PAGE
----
Our son Seth at Disneyland, 2012
When I am in Kentucky, I am working on a project to gather and make public the stories of the people of color in a small town. In order to do this, I'm working hand-in-hand with a woman who grew up in the African American community, and who is deeply entwined in their history. She asked me to work with her. In my mind, and in my heart, I know that I am using the skills I have gleaned as a minister, as a writer, and as a spiritual director, to be present with people, to draw out and treasure their tales, and to bring them cohesively into what I pray will be a narrative that is both an agent of change and an agent of healing for a still-marginalized and very much oppressed minority.
This is in addition to the work that the interim congregation I am serving in New Jersey has done by posting a Black Lives Matter sign, and starting a partnership/lecture series with a Black United Methodist congregation in Atlantic City. So, many of my waking hours are devoted to the issues of Black Lives, which have become, in my eyes, the issues of the day.
Residents of Atlantic City & Atlantic County share stories on Black Lives
Why did I put the white guy in the center!?
But I perpetually question my own motives. What part of this is about me, and my need to feel useful, to feel that somehow I am doing something to stand against the forces of racism and discrimination that still exist across this land? Worst of all, do I fall into the category of the "white Saviour?"
During the week before the MLK holiday, I was at home in Kentucky, and when there, I often attend the town's AME Zion chapel. The pastor, a woman, has agreed to collaborate in the project, as well as to allow the photographer I've asked to potentially work with us to take some photos during a service. I have felt both blessed and somewhat surprised at their welcome for me. Let's just say that were I a person of color in a small town that felt as if it were about 1975 today, I'd question the motives of a white woman coming in from outside to "write a book or a documentary.." Enough said.
"Oh, NO! I am centering myself. " (White savior anxiety)
Last time I went there, I spoke with a woman from the community I'd known for a few years, and met her son, who is 11. On the way to school the next day, I mentioned to Seth, who, because of his Autism, doesn't get a lot of play dates, that maybe the two could play together sometime. At first he thought I was talking about the congregation I am serving in New Jersey. No, I said, the African American church we went to. To which he responded: I thought Martin Luther King fixed that a long time ago. I stammered something, and he added: What? Did the white people forget?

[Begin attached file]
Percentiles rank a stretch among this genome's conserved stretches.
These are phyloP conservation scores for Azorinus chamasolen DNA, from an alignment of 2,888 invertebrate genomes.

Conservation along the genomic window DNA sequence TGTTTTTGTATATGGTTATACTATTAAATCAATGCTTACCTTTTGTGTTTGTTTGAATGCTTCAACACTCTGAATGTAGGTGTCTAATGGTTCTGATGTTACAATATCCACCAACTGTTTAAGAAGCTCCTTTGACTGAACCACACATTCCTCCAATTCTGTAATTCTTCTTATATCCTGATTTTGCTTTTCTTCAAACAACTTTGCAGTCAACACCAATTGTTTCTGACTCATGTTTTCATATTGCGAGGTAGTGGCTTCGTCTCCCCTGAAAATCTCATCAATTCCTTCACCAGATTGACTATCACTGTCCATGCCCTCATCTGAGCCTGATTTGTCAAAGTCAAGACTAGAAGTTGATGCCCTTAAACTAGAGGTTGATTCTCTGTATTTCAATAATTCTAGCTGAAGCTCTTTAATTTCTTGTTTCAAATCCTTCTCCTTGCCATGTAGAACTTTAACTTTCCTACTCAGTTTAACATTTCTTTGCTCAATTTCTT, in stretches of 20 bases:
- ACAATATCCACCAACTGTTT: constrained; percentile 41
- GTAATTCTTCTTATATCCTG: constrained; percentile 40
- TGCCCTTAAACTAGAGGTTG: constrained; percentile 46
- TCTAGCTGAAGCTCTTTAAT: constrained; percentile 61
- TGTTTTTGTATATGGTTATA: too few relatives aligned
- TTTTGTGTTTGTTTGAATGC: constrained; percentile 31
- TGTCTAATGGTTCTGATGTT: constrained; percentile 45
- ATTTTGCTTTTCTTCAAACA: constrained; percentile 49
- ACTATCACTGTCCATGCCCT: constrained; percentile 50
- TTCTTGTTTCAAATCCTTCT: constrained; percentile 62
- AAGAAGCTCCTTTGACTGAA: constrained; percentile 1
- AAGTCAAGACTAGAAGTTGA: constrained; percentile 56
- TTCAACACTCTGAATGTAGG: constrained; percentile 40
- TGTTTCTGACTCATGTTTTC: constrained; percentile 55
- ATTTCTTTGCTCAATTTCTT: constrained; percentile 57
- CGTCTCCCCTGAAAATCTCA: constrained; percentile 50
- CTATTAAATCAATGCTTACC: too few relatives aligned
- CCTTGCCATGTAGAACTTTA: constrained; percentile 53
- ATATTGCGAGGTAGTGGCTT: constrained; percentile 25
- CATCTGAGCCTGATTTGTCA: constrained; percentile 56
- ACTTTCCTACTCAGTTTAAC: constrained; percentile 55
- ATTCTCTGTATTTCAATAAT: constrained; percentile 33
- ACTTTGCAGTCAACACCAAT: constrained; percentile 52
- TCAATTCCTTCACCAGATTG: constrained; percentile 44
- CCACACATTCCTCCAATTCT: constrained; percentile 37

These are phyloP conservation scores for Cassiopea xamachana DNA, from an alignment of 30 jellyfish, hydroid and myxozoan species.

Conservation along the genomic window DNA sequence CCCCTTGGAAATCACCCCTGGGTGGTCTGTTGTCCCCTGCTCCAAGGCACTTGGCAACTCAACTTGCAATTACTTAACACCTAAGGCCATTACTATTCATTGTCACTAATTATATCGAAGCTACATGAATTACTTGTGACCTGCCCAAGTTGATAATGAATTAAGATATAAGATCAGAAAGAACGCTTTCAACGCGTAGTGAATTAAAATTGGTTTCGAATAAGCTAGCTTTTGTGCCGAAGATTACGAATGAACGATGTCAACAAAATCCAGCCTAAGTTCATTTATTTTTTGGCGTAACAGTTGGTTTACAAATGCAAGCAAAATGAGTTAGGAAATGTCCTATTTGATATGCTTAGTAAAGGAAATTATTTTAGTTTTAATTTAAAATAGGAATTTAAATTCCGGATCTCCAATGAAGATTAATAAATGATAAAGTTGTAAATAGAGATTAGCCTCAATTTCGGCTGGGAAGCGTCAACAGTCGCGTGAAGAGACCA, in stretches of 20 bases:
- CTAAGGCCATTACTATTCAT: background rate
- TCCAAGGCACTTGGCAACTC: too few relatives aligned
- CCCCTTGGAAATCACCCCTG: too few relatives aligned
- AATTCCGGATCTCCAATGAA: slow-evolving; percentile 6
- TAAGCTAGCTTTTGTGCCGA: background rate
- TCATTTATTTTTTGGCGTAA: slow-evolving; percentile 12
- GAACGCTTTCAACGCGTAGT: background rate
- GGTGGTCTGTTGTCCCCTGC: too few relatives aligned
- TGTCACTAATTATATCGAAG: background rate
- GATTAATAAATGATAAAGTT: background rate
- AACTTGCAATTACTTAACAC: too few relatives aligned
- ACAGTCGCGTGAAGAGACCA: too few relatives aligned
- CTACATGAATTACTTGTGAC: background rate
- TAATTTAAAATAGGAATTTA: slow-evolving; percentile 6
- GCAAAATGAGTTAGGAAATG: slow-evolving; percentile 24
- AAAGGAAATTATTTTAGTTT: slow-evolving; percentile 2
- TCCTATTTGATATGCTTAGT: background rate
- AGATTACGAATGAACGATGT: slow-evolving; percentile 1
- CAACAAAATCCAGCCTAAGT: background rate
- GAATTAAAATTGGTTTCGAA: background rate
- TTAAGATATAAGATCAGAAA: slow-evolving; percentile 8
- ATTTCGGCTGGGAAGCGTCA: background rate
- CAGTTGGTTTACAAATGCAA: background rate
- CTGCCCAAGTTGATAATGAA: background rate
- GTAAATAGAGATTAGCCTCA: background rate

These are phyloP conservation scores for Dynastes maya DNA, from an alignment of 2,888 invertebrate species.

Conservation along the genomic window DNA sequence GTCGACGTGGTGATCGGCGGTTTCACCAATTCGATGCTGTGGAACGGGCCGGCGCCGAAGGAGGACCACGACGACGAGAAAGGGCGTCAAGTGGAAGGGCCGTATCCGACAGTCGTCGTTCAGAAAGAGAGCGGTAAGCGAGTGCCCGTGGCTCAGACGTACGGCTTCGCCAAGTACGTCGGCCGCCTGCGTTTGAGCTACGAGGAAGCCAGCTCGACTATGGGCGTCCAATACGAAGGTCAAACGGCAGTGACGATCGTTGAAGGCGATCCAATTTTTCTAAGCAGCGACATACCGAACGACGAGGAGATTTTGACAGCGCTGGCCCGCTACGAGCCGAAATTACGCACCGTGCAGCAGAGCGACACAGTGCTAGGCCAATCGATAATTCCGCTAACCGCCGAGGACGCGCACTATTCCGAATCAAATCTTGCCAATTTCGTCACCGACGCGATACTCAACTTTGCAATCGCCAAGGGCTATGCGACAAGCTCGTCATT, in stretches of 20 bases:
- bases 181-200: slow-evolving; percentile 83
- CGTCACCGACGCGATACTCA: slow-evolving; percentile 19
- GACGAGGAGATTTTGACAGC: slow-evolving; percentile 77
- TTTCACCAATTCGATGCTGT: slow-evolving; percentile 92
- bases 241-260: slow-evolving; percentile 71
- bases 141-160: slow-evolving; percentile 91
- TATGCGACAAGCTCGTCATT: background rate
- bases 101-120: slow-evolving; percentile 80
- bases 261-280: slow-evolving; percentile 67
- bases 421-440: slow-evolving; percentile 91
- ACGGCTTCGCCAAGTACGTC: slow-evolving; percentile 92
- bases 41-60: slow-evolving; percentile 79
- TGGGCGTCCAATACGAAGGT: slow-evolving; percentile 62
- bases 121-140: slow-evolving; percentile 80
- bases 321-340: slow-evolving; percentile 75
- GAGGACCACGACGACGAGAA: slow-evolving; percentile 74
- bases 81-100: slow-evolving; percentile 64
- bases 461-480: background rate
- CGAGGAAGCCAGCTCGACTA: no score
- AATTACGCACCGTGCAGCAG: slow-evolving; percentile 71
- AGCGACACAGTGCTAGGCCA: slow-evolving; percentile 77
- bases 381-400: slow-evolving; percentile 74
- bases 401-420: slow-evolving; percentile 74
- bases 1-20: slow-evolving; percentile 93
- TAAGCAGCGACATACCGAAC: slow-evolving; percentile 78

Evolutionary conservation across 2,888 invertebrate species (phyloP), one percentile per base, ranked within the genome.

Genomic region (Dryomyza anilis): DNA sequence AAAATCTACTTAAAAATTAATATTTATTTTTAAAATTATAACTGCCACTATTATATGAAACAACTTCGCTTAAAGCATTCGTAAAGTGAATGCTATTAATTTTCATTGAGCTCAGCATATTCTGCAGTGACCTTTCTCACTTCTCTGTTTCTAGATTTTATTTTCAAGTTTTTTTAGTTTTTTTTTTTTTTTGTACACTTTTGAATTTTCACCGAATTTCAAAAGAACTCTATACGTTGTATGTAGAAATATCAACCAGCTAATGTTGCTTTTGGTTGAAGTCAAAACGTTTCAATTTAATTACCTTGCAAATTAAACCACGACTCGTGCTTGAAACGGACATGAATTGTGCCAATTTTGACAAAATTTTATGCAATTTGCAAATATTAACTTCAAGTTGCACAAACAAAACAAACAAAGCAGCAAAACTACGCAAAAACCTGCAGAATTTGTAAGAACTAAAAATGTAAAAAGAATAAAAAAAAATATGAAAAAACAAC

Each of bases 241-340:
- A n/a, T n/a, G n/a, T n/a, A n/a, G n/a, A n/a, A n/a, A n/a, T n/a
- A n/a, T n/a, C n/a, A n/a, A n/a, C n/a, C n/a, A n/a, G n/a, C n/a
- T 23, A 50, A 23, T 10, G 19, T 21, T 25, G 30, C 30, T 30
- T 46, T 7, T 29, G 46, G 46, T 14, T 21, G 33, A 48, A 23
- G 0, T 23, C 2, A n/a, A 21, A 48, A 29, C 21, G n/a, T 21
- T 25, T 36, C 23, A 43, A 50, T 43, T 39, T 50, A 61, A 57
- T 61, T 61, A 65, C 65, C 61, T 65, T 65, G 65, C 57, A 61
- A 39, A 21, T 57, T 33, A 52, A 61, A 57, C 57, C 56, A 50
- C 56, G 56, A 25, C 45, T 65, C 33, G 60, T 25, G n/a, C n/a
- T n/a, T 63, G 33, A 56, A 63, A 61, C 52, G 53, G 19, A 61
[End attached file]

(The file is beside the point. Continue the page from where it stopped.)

Indeed the correct answer here is "Yes. The white people did forget." And that includes those of us, liberals and progressives, who, whether because of our preoccupation with other matters or, and I will freely admit that I fall into this category, because of our fear of being looked upon with mistrust and even scorn, of being seen as or even actually being that "white savior" mentioned in articles like this one from Huffington Post or this one, from the Atlantic, just quietly stepped away from working on matters of racism.
Second attack on sign. Since this one, it was painted over again.
The reality is that some of us dedicated our ministry to anti-racism decades ago. We are not looking to be "saviors" or to win awards. We are compelled to join the struggle because to do otherwise would be to live a life of such compromise that we would feel, especially now, that a new Civil Rights movement has begun in full bloom, utterly hypocritical.
Unified Black Students of Stockton Rally November 2015.
James W. Perkinson, in White Theology: Outing Supremacy in Modernity, argues persuasively and eloquently that white solidarity must be born of not only conviction but of pedagogy and struggle. He also states that white solidarity, to be genuine, must be embodied in what he calls "the sacrament of a post white vocation.." a kind of Baptism. For white people, the functional equivalent of such a "baptismal" reprogramming is a life-long self-discipline and self-confrontation in the existential schools of racial encounter, inculcating a different habit of perception, able to see and feel the significance of the entire system of supremacy that bears down with such intransigent weight...Before there can be cognition of a new possibility, there is need for a newly felt consternation inside "the problem." The problem is a code of absolute differentiation habituated deep inside the white body that requires sustained confrontation and interior work. (Perkinson, 245)
So, while I have to check in with my colleagues who are also active in this movement, while I need to examine my own motives and my own actions, I also need to trust my heart, stay true to my convictions. I need to listen to and read the voices that affirm my passion. In fact, I should have done that long ago.
My great grandmother, Mora Lake Patton. Cherokee Indian. I think of her sometimes. She died in childbirth.